According to a paper published on the US National Library of Medicine, 1.65 million people undergo cataract operations in the North American region every year. With a 98 percent success rate across the country, cataract surgery is not only among the most common surgeries that American patients undergo, it’s also among the most successful.
With this many people undergoing the surgery, it’s important that there is enough information out there to help patients understand it better. If you or someone you know is getting cataract surgery in Indiana soon, this article will help you answer one of the most common, but underrated questions – how soon can a patient drive after cataract surgery?
Cataracts are often considered a part of the aging process. As people grow older, the eyes’ lenses become clouded and less resilient. At 80 years old, a person is 50% likely to have cataracts. The changes to the eyesight are gradual and subtle. This often leaves cataracts undiagnosed and untreated until the changes have become highly noticeable.
Surgery is needed to replace the clouded lens with a clear, synthetic version. This used to require patients to be admitted to the hospital for several days and rest through a long recovery period afterwards. Now, it’s mostly an outpatient surgery using only local anesthetics. Within days, people are able to return to their usual lives.
Since the surgery requires the use of anesthesia, driving home right after is out of the question. Instead, a friend or family member will have to take patients home. Taking a cab or uber home used to be an option but current regulations require eye care facilities to only release patients to a friend or relative after the surgery.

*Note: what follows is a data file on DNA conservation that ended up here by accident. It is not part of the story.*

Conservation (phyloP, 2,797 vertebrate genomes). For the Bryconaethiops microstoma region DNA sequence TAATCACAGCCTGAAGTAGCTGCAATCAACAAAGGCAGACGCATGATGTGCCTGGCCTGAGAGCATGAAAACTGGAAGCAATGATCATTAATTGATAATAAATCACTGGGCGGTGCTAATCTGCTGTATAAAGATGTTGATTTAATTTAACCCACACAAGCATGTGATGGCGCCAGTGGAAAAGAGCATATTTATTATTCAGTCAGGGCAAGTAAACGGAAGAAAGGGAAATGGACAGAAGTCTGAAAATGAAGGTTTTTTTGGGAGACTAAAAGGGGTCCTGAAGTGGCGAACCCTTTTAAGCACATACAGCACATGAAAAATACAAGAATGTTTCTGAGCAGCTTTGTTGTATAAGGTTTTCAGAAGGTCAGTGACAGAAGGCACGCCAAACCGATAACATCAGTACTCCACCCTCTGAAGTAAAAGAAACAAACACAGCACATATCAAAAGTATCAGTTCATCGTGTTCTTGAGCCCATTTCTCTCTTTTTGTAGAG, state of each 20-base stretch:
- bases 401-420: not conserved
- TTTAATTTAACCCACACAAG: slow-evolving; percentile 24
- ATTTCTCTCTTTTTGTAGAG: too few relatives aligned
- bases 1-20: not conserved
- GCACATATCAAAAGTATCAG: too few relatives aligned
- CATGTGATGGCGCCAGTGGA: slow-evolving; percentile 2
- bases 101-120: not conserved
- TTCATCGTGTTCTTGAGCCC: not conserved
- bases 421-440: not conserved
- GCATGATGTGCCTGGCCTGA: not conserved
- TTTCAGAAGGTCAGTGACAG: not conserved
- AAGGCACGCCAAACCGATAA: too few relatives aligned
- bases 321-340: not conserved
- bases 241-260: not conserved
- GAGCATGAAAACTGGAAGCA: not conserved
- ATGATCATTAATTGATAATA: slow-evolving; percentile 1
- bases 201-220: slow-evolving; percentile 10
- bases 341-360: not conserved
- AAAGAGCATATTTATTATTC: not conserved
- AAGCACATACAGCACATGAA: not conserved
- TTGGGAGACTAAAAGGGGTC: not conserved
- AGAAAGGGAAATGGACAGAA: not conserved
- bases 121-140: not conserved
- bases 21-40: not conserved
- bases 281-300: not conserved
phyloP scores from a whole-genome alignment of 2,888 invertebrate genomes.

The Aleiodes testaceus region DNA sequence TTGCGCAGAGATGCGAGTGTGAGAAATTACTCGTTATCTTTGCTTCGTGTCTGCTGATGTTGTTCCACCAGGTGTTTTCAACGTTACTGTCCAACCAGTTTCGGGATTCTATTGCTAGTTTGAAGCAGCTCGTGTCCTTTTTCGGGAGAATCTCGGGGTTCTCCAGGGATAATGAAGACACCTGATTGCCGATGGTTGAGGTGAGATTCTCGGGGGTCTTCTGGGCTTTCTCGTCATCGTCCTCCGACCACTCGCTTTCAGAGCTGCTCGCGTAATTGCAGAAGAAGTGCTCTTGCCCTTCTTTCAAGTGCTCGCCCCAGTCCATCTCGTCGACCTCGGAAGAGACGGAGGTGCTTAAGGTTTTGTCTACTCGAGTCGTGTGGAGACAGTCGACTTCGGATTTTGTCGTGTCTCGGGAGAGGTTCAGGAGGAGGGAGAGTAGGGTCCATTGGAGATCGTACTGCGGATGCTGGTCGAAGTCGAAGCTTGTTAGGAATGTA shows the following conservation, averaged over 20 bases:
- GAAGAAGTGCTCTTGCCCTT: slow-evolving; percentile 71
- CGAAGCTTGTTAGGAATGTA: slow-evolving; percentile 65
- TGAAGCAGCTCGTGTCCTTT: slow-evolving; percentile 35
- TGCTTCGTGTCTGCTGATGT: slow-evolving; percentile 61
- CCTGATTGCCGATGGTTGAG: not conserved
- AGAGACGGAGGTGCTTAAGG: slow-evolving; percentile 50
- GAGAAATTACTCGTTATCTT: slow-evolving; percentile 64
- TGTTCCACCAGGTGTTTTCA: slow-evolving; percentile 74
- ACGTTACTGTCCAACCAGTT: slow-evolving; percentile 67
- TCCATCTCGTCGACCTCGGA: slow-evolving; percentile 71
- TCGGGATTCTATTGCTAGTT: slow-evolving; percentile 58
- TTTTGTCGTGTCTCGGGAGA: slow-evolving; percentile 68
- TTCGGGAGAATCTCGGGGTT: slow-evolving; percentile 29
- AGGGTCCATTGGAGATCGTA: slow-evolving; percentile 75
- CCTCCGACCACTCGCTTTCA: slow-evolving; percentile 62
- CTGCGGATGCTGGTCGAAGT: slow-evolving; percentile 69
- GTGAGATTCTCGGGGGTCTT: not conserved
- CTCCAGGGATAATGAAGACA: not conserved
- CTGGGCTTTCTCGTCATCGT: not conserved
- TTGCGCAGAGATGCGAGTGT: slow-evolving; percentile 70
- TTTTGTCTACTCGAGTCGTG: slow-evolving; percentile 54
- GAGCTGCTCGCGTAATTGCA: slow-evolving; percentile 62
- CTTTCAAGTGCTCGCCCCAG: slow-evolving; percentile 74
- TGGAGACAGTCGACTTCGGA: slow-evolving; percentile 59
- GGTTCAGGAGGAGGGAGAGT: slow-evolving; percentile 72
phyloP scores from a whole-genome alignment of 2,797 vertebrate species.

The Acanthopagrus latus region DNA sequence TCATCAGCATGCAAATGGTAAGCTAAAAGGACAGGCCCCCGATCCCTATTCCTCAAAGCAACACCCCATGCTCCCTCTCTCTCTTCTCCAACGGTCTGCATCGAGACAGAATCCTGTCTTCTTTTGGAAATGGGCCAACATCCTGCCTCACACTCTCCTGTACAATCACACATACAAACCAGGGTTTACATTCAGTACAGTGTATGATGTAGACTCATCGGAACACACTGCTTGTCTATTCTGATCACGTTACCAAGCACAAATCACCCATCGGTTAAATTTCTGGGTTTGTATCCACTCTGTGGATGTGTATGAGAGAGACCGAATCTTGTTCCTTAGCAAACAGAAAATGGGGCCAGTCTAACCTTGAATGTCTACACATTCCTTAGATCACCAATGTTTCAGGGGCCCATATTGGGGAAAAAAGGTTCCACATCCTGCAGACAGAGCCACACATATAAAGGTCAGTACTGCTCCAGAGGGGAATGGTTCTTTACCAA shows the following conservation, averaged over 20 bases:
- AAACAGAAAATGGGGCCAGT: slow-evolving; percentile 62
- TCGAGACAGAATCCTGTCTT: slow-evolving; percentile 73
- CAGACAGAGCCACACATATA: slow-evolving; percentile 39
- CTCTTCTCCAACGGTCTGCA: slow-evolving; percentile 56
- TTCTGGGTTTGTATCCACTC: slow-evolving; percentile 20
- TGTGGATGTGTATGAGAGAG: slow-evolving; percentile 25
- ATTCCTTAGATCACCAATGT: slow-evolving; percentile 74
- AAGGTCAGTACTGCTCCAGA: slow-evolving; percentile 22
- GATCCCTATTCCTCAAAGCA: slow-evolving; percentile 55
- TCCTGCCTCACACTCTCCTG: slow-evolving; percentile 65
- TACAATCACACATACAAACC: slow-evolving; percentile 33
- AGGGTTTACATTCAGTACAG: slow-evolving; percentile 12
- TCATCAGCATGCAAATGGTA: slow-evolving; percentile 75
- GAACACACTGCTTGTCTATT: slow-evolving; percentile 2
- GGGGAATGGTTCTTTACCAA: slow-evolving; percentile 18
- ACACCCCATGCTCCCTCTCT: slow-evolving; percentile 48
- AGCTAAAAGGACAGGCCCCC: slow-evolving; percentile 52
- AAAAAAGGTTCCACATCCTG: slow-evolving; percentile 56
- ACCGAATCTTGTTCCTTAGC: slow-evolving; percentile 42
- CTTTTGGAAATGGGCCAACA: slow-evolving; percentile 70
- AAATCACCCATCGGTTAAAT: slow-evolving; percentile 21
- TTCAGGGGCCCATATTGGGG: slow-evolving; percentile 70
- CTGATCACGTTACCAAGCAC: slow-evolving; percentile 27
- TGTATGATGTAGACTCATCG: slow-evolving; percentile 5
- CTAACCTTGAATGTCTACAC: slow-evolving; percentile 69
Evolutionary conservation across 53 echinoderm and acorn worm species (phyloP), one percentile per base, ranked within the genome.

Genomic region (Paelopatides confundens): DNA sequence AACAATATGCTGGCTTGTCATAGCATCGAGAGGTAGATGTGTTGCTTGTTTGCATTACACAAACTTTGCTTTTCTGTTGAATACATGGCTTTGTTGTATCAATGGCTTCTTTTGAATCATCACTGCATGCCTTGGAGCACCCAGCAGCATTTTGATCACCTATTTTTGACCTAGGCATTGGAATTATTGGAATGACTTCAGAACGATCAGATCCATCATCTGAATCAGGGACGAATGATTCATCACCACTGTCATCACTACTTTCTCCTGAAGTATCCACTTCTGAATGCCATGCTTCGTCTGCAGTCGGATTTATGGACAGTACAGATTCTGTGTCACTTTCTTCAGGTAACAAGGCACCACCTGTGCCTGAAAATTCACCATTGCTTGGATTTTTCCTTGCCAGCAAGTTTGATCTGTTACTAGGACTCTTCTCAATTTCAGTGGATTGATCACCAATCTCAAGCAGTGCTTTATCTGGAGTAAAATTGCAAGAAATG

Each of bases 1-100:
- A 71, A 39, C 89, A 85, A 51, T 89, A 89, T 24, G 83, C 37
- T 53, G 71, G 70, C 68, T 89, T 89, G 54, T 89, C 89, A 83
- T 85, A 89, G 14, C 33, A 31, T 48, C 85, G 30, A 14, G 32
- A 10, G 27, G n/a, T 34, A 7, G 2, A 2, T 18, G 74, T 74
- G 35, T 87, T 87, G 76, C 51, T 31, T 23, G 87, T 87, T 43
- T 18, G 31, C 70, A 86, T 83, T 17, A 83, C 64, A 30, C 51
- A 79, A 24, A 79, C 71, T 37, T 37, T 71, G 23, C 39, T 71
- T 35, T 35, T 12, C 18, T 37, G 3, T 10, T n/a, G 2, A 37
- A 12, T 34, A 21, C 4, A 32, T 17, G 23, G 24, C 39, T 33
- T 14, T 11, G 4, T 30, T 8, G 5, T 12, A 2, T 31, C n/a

The day after the surgery, patients will have to come back to their surgeon. Their eyesight will then be evaluated to see whether the procedure has been a success and whether the patient can resume their normal day-to-day activities – this includes driving. The surgeon’s recommendation is important to make sure that it’s safe to take on these kinds of vision-dependent activities.
As a general rule, the minimum wait time before people are given the go-ahead to drive is at least 24 hours after the surgery.
For a quicker and safer recovery, here are some tips to follow:
● Avoid putting pressure on the eyes. Avoid activities like heavy lifting or even bending over.
● Even if vision has improved immediately after surgery, patients should still take extra care when walking and moving around to avoid bumping into objects.
● Reduce infection risk by not swimming in pools or spending time in hot tubs.
● Protect the eyes from irritants like dirt, wind, pollen, and dust.
● Avoid rubbing the eyes.
For more information about cataract surgery and recovery, give us a call today.